So can you help us? Can you point us to areas where the two are not in conflict? Can you help us by suggesting how the young gentleman who is here in the corner, the little fellow, will grow up in a country where there is a flourishing linguistic duality at the same time as we reduce our government costs?
    Can you say, for instance, that the growth of immersion schools in British Columbia, which is motivated as much by the private sector and the individual desire to know both languages as it is by government investment, where the two are not in conflict, where they in fact enforce one another...?


    Let me identify one area where I think there is money being spent that is not achieving the objectives for which those funds were originally intended. That is the bilingualism bonus for public servants in bilingual positions. This was introduced 35 years ago, in the early 1970s, and at that point it was a fairly substantial amount of money, an $800 bonus to act as an incentive for public servants to get their language levels and move to bilingual positions. There is a general recognition and agreement with successive commissioners of official languages, who have said that this was not an effective way of encouraging the use of both languages and that it was discriminatory because it was not given to many bilingual public servants because they were not in jobs designated as bilingual positions.
    There has been an implicit recognition that this is not an effective program because the bonus has not been increased since the early 1970s and $800 in 2012 is not an incentive the way it was in 1972 or 1974 when this was introduced. The program costs a total now of some $60 million. If that $60 million were redirected to language training or to various other programs, it would be a much more effective promotion of linguistic duality.
    That's a really helpful response.


    Can we see any other examples in the private sector in which individuals want to learn a second language, with or without government support, and in which the government's contribution is reduced whereas linguistic duality is increasing in vitality?
    Thank you, Mr. Weston.
    Mr. Fraser, you may answer briefly.
    One of the chapters in the annual report, which is scheduled for release in October, will address the experience of certain private businesses. There we will talk about what has been done about linguistic duality in specific businesses.
    Thank you.
    Thank you.
    Mr. Godin, it's your turn.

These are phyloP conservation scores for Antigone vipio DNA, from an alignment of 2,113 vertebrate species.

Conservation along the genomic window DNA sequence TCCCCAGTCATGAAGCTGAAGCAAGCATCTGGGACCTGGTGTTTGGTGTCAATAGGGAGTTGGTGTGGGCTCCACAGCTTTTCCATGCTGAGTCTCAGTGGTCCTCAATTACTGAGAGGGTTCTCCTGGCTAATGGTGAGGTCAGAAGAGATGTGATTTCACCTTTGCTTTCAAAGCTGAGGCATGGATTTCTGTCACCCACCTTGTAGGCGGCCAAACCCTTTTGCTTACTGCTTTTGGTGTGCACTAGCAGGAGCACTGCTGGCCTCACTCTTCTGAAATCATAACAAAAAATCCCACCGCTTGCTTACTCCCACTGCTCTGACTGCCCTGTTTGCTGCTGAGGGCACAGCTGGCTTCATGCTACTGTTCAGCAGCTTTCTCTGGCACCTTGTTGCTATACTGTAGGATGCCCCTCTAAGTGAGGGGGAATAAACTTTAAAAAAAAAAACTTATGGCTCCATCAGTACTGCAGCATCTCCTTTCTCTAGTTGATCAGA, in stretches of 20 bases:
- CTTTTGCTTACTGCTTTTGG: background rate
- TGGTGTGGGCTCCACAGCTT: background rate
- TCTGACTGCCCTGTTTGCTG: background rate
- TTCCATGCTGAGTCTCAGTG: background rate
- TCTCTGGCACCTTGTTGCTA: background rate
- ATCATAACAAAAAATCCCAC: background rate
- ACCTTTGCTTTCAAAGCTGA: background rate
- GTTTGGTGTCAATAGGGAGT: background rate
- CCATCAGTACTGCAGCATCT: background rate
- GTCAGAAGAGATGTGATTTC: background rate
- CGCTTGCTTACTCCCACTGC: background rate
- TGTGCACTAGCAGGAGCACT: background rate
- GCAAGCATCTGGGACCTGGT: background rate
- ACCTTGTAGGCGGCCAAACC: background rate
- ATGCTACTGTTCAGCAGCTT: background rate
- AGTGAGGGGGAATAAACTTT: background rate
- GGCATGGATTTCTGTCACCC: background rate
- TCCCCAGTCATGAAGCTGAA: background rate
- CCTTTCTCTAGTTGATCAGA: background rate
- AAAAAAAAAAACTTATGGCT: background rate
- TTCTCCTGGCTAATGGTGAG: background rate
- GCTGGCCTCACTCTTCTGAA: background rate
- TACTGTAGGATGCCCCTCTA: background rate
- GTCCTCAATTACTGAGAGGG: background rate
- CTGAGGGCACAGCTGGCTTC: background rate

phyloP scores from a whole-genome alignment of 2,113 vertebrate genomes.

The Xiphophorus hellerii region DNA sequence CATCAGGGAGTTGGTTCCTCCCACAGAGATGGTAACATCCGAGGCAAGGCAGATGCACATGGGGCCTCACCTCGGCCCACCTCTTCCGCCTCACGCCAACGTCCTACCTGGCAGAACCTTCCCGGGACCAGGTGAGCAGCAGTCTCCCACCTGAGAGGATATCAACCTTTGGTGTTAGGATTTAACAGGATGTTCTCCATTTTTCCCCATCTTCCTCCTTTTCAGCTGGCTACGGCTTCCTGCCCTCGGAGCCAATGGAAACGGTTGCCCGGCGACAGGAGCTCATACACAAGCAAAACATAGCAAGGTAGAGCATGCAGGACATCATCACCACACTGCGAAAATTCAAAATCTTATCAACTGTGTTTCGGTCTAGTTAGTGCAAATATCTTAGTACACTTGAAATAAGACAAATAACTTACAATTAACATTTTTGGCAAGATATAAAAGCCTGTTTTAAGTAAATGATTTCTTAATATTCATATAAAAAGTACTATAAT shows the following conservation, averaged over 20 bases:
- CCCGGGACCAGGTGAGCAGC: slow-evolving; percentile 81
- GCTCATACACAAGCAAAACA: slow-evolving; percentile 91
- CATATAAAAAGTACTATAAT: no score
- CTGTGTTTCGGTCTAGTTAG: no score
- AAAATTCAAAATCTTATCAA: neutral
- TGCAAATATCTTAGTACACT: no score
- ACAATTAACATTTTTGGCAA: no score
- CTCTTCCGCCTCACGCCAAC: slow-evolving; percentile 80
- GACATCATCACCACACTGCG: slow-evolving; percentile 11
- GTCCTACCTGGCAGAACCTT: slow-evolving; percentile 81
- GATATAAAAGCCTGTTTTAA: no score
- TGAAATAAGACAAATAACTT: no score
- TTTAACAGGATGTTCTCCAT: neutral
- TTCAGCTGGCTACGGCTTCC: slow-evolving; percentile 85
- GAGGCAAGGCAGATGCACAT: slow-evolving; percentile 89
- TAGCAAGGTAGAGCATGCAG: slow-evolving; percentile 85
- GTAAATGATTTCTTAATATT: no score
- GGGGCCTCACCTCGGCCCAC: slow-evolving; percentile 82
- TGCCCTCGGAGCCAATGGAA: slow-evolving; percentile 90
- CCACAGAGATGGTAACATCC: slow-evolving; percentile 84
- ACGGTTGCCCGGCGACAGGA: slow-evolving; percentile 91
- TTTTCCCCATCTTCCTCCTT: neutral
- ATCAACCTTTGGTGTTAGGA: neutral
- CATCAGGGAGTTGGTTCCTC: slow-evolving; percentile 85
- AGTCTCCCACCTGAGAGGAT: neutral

Thank you, Mr. Chair.
    Mr. Fraser, earlier there was talk about funding for your office. I would like to know when you made your submission to the Treasury Board.
    I believe it was three years ago. I'll put the question to Ms. Cloutier, who, in a way, is in charge of this.
    We've had a signed submission since July 2011. We are waiting for a decision on the matter.
    You made a submission in July 2011, but you have received no response regarding the funding you need to discharge your official language responsibilities. Is that correct?
    As I said—
    Mr. Fraser, I don't want a political answer. In July 2011, you submitted to the Conservative government a request that is important for the country's minority communities. You said at the outset that you understood budget cuts would be made in the current circumstances, but can we afford more cuts within the minority communities that are subject to violations? You receive complaints concerning violations virtually every day.
     We are talking about conducting a study on the 150th anniversary in 2017. However, since the 2002 election, the roadmap has been all we talk about. Despite that, our communities are subject to numerous violations. To top it all off, the Conservative government has not yet told you what is happening with your funding. Your computer system is obsolete. You say you understand that there may be more cuts. I don't want to be nasty with you, Mr. Fraser, but where else do you want cuts to be made?


    I have previously designated a sector where I think funding is not allocated effectively. I'm talking about bilingualism bonuses. Like my predecessors, I believe they do not achieve the desired objective.
    Mr. Fraser, section 43 in part VII of the Official Languages Act states:
(d) encourage and assist provincial governments to support the development of English and French linguistic minority communities generally and, in particular, to offer provincial and municipal services in both English and French and to provide opportunities for members of English or French linguistic minority communities to be educated in their own language;